Computing Community Consortium Blog

The goal of the Computing Community Consortium (CCC) is to catalyze the computing research community to debate longer range, more audacious research challenges; to build consensus around research visions; to evolve the most promising visions toward clearly defined initiatives; and to work with the funding organizations to move challenges and visions toward funding initiatives. The purpose of this blog is to provide a more immediate, online mechanism for dissemination of visioning concepts and community discussion/debate about them.

Posts Tagged ‘Reports


100 Examples of Obama’s Leadership in Science, Technology, and Innovation

June 29th, 2016 / in Announcements, CS education / by Khari Douglas

The White House recently released their list of 100 examples of President Obama’s leadership in science, technology, and innovation. The list includes many computing related commitments such as supported millions of students with ConnectEd, created a new pipeline for well-paying tech jobs, and called for computer science education for all. The Computing Community Consortium (CCC) has contributed to many of these examples. #34 is the National Robotics Initiative (NRI). In June 2011, the Administration established the National Robotics Initiative to spur research and development in a variety of robotics applications, including healthcare, agriculture, manufacturing, space exploration, and national security. The CCC’s 2008 Robotics Roadmap was a key catalyst for the NRI and […]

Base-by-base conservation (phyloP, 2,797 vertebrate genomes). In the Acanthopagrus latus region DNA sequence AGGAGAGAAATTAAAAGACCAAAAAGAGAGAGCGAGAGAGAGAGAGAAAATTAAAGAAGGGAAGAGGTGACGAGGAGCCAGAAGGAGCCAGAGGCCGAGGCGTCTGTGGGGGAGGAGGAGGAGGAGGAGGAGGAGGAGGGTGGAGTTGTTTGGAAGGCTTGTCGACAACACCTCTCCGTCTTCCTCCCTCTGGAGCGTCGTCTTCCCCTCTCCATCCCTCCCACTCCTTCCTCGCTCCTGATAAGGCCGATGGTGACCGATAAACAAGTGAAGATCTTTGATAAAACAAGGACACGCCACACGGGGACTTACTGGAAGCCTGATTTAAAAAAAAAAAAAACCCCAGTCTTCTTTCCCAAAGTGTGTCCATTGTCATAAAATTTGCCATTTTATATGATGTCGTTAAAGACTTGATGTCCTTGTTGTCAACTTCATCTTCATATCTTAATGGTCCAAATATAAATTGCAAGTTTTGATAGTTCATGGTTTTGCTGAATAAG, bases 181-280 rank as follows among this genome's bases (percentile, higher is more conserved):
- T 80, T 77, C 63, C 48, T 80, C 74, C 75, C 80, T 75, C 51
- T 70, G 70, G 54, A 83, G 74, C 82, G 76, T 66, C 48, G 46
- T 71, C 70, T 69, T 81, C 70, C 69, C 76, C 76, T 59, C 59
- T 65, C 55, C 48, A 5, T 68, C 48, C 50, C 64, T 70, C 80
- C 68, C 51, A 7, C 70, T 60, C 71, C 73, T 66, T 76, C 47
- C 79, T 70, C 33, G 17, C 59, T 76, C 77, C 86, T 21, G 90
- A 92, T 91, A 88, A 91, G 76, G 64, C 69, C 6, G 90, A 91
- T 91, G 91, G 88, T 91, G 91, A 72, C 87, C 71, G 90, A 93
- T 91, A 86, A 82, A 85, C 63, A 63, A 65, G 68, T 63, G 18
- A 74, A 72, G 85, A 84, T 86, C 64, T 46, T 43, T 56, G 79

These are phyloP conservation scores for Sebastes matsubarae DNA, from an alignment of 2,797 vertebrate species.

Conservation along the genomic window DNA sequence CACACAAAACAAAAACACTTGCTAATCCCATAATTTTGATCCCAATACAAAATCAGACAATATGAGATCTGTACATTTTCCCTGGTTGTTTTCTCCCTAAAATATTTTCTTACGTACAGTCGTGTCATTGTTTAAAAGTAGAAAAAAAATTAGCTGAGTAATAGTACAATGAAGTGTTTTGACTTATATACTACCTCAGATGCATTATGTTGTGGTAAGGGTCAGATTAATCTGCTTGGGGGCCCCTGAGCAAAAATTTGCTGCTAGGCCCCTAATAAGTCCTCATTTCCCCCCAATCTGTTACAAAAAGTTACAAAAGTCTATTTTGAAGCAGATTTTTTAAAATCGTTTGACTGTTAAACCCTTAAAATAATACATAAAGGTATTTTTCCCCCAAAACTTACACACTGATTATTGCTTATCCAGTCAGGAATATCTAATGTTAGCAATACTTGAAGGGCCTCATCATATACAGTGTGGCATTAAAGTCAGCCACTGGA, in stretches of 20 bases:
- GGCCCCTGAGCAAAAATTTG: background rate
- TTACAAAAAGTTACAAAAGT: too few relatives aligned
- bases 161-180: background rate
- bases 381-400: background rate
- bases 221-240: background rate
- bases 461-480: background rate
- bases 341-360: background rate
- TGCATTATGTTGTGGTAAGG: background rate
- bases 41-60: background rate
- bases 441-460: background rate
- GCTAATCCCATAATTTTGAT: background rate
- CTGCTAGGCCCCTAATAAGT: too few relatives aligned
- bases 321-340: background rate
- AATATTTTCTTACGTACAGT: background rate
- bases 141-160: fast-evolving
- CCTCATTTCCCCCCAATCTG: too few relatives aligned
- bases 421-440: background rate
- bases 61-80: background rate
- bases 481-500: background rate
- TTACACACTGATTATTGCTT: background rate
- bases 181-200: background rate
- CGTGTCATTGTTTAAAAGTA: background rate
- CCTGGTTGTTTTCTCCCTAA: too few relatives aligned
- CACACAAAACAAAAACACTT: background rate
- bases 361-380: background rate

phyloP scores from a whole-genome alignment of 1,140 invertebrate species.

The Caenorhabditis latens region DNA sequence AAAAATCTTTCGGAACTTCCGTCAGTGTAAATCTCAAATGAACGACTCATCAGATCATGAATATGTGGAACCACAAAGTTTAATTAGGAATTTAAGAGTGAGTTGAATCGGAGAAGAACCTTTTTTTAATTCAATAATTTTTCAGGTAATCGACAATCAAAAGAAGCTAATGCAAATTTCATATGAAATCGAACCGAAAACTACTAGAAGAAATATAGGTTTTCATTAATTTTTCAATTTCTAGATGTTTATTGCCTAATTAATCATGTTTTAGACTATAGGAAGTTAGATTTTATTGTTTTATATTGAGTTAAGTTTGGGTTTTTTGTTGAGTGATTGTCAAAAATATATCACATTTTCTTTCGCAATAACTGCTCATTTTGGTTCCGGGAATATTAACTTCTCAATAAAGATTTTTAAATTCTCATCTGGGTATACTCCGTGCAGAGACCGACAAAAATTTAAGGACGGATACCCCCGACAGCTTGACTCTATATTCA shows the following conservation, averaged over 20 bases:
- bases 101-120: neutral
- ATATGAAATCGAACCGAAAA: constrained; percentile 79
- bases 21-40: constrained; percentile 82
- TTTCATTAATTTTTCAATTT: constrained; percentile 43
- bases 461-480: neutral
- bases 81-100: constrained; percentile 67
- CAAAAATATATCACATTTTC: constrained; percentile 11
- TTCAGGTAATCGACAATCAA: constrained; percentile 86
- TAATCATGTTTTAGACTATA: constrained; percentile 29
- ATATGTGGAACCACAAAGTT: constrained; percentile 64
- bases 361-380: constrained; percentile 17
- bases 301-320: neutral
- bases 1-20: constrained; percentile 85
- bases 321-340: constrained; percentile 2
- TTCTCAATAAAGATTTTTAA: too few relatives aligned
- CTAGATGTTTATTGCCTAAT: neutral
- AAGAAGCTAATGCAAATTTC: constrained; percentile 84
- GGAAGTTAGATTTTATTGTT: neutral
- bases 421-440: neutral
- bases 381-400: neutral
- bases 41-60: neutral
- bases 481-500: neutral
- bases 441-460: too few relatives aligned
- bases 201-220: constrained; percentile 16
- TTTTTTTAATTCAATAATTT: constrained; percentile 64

Privacy Enabling Design Workshop Report

July 16th, 2015 / in Research News, workshop reports / by Helen Wright

The Privacy by Design four workshop series is well underway. With two workshops completed and two to come, the community engagement is high and the interest is continuing to grow. The first workshop, State of Research and Practice, was held in early February and the report can be found here. The second workshop, Privacy Enabling Design, was held in Atlanta, GA in early May. The report has now been released and a number of key insights came out of the two day discussion: Designers lack adequate heuristics to follow when designing applications that may affect users’ privacy. Users want modular privacy for different personal relationships. Designing for trust is a good framework, […]